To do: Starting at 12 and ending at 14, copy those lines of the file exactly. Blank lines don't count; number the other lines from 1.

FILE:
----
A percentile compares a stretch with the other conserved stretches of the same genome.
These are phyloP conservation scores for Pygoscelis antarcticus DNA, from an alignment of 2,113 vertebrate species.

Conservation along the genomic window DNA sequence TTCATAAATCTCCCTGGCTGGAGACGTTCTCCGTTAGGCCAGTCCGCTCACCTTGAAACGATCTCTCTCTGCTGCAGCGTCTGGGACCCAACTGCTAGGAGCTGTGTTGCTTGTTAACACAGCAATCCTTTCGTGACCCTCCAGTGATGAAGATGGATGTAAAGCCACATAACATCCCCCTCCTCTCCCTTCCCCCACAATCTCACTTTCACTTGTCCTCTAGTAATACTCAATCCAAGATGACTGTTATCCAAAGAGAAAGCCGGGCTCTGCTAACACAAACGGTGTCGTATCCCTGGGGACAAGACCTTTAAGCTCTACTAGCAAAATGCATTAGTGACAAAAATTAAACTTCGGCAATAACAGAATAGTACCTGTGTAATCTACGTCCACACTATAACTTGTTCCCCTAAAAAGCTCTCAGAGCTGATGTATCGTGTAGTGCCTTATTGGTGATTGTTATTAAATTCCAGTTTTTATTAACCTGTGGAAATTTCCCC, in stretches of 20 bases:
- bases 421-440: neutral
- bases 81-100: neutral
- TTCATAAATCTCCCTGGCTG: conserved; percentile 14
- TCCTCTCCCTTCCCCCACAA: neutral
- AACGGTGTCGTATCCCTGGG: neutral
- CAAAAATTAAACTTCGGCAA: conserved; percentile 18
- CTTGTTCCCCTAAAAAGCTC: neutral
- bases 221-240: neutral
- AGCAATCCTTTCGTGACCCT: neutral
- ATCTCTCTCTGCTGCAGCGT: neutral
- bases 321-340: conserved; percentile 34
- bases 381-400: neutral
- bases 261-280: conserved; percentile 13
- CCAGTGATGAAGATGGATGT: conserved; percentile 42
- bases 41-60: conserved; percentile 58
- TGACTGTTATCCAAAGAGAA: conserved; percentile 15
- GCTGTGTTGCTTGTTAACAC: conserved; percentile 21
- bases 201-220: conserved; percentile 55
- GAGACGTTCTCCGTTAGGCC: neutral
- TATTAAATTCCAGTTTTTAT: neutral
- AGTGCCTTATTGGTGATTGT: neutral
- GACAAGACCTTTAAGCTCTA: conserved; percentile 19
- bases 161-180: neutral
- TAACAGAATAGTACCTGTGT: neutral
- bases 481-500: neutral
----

- AGCAATCCTTTCGTGACCCT: neutral
- ATCTCTCTCTGCTGCAGCGT: neutral
- bases 321-340: conserved; percentile 34